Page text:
While I was away, Warhammer Fest was announced and therefore Golden Demon too. I want to enter this year after last year’s did not get finished. I underestimated how much time I would need and I was working as a teacher then, so ran out of time.
This year, I want to re-create a scene from one of the Mephiston short stories by David Annandale. In Lord of Death, Mephiston battles a demon prince named Doombreed. I love the scene, especially when he tries to play ‘the floor is lava’ with a demon. There is a lot going on in the scene, and I get a lot of enjoyment out of creating dioramas, so there we are. That is my challenge.
I have a concept sketch, which is silly, full of little notes and ideas, and a basic parts list:
I have a lot to think about, and some parts to source as well. At this stage, I am also open to suggestions as well. It will involve a bit of conversion work, a lot of patience and a great deal of effort as well. Still, it’s not worth doing if it isn’t going to push me to try new things, and it will be worth it regardless!
A long time ago, I was once told that what makes a miniature look great is ‘bases and faces’. I always remembered this, maybe because it rhymes, so I have set aside some time to really think about how I am going to improve creating bases. For basic miniatures, I am happy to stick to using texture paints, however I want to stretch myself and try new things as well.
I have recently started collecting Ioneth Deepkin – so new that I have only assembled twelve of the miniatures, and have been thinking about a theme for them. I love water effects but wanted to look at something a bit different than just have them as a generic sea based force. I thought about different biomes within the water and settled upon a swamp theme. I shall be using greens and browns for the force themselves but more of that when I get to them.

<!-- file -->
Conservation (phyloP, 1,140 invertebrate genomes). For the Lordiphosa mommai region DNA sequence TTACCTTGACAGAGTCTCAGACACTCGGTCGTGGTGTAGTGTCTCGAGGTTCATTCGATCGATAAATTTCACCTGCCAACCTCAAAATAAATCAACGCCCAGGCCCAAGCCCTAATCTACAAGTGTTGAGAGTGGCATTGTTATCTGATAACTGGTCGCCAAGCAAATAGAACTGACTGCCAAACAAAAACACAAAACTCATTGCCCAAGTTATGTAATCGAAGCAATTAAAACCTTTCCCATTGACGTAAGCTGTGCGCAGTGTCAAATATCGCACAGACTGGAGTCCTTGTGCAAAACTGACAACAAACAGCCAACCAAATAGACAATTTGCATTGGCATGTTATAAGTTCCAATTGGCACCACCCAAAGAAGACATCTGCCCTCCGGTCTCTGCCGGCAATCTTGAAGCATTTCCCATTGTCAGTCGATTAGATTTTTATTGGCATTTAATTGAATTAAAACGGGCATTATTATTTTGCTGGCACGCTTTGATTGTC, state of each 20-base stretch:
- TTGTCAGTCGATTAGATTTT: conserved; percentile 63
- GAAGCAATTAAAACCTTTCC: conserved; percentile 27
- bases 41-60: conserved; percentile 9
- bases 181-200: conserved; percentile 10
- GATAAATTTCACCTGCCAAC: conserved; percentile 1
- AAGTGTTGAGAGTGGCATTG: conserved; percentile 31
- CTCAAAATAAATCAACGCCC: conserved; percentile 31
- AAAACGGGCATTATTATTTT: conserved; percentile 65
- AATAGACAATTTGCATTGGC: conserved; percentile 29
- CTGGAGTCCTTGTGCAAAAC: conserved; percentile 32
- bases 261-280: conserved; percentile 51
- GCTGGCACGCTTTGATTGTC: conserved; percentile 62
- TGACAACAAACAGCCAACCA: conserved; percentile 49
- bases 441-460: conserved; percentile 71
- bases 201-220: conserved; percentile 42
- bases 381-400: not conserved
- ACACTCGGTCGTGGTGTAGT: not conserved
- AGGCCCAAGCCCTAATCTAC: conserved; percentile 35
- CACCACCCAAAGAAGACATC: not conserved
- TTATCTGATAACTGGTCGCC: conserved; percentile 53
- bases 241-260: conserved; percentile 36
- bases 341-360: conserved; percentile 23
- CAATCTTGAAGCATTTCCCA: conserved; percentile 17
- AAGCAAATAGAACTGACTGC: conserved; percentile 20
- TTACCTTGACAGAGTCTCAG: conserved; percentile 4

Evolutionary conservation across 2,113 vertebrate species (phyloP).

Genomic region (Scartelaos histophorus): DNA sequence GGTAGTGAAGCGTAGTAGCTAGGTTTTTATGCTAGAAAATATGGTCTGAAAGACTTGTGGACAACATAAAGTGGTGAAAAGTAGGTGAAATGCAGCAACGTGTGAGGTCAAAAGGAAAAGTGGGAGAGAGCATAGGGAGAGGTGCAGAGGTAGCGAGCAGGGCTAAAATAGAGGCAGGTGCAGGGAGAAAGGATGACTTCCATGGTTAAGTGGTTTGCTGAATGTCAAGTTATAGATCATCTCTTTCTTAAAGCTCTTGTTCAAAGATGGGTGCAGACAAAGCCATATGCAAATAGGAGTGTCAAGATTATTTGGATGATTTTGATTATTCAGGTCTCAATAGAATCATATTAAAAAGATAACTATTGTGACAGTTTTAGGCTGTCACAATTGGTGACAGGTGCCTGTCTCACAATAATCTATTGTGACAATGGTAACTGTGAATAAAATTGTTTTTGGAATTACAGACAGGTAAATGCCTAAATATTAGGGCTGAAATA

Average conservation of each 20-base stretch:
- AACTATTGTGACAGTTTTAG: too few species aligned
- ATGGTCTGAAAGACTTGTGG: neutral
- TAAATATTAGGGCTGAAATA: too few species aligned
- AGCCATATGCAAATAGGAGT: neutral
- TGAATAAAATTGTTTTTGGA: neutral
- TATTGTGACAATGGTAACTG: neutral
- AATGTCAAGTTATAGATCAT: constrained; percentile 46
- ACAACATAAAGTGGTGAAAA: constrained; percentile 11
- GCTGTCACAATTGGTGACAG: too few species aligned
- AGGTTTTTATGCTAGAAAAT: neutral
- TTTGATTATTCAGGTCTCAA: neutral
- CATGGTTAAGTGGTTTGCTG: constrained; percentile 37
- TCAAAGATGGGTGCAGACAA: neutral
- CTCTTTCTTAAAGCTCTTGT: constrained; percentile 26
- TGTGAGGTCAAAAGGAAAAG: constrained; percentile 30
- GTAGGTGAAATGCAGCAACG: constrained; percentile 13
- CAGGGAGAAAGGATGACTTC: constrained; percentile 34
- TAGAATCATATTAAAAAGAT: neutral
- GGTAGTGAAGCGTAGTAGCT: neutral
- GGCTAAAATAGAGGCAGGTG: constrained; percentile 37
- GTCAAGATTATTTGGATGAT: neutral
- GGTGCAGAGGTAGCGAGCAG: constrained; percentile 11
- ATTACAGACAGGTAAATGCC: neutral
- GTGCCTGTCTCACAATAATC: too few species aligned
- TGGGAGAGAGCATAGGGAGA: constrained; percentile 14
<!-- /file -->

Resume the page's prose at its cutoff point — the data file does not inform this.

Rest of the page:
I began by using water effects paint and seeing what it looked like over sand:
I also used plastic from the blister packs to try and create waves and splashes. They look ok, not great, and not very swampy. Alright for a first play around though.
I then thought about what a swamp looks like, and used Pinterest to do some research. I discovered that swamps have a lot of reeds and plants in them and have a green and brown look to the water as well. So I painted some bases, put different materials on for land. This is how they turned out:
I think the little plants and the reeds look good. I also really like the sand and the dark brown mud texture paint. I think the green on the bottm of the base it too green though. To me, it looks more like slime than the sludge at the bottom of a swamp. I want to try this again with a browner paint. I also want to try and see if I can add swamp weed into the water. This will take more than one layer of the texture paint however and might be reserved for the character bases.
It is a good start however, and I have a lot of ways forward to explore.
I made a small diorama as a gift the other day and am only now getting around to posting about it – mainly because by the time this post goes live, the gift will be recieved and it shall be safe to do so. I wanted to create something fun, but I have also wanted to mess about with creating slime. I’ve read several tutorials about using UHU glue and wanted to give it a go. Here are the results:
First of all, UHU is very stringy, so it was perfect for creating ropes of slime between aspects of the miniature. It got stickier as it began to go off, which meant it was easy to shape as well.
I think the hardest part was the first step – attatching bristles to where I wanted the drops to be. It needed a bit of patience to wait for the super glue to go off before I was able to attach the next one.
UHU glue does take paint well, so it was good to put a wash over the top and see it retain its shine. I want to do some more work around this, however I also have a few commissions to work on, all the learning from the Seige Studio course to work through as well as other projects. Maybe there should be a few extra hours in the day so I can get everything done!
Today was the day! I took both Abaddon and the Brood Lord, Night Lord combo in to Games Workshop for the public voting part of Everchosen. I placed the miniatures in the store at about half 10. Voting wasn’t until 1 however, so after a chat with some pals, I went for a walk around.